The man commonly known as Jose Martí is also called "El Apóstol," or "The Apostle," among Latin American writers, historians, and pro-Cuban liberation politicians alike. His vast body of work extends to a myriad of fields. However, a good way to start out a presentation about him would be to show how he ended up in the situation that made him into such an iconic figure.
He is the son of Spanish immigrants who went to Cuba. His father was Don Mariano Martí y Navarro, from Valencia, Spain, and Doña Leonor Pérez Cabrera, from Santa Cruz de Tenerife, Canary Islands. José grew up in Cuba, but did pay a couple of visits to Spain growing up. He lived in Spain from 1857 to 1859 and then returned to Cuba. As a child, he went to the Colegio de San Anacleto, directed by headmaster Rafael Sixto Casado, and then he went to the Colegio de San Pablo, with headmaster Rafael María de Mendive, who was his biggest influence. As a teenager he went to school at the Municipal School for Boys on March 19, 1869. This was essentially a lyceum where the arts and humanities would be the focus. He was always an excellent artist in every way, but he did not find success at this.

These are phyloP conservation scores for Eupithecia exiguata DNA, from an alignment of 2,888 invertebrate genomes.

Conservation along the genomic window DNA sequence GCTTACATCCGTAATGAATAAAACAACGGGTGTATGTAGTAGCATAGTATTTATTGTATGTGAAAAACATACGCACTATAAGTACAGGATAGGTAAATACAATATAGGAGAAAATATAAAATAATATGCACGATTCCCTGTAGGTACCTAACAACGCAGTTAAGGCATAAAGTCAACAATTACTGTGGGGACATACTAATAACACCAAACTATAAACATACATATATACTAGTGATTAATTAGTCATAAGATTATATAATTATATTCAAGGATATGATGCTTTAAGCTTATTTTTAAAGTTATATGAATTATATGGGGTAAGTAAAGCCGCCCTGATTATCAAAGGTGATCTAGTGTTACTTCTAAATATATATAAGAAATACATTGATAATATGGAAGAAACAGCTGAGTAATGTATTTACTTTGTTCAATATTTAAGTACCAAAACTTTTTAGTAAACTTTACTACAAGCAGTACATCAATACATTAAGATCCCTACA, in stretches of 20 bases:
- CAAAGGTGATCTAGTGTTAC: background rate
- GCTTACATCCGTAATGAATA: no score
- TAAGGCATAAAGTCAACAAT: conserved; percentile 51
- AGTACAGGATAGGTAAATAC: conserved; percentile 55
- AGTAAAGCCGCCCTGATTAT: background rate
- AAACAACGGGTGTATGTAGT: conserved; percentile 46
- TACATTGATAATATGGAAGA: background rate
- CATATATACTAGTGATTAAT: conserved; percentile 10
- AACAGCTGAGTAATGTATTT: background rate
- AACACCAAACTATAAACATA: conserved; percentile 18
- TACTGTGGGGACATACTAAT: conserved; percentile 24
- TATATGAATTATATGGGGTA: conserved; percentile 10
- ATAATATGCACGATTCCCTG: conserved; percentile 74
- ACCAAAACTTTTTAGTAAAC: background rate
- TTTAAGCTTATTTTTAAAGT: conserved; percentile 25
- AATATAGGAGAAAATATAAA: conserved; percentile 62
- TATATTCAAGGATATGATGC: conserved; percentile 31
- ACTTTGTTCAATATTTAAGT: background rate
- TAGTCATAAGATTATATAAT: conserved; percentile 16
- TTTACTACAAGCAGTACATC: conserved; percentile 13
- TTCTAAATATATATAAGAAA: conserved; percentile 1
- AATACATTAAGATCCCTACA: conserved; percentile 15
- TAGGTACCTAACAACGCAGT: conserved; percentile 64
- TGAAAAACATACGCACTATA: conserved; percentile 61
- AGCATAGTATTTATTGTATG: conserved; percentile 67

Keep in mind that José was extremely precocious. He started out really early in life, which is interesting, considering that his life ended up being very short. Many think that he was born knowing that he would be dead young, and that his spirit always told him to work fast, and work effectively.
This being said, it was not until he became a teenager that he discovered his ability to write. In 1870 he got into trouble for his anti-colonial expressions published in the press. At age 17 he was sentenced to hard labor for his views, condemned for six years. During his exile to Spain, he studied law at the Central University of Madrid and later at the University of Zaragoza. He completed his degree in 1874.
For more information on Martí, go to the link provided, and to the Cuban liberation and Spanish American War pages.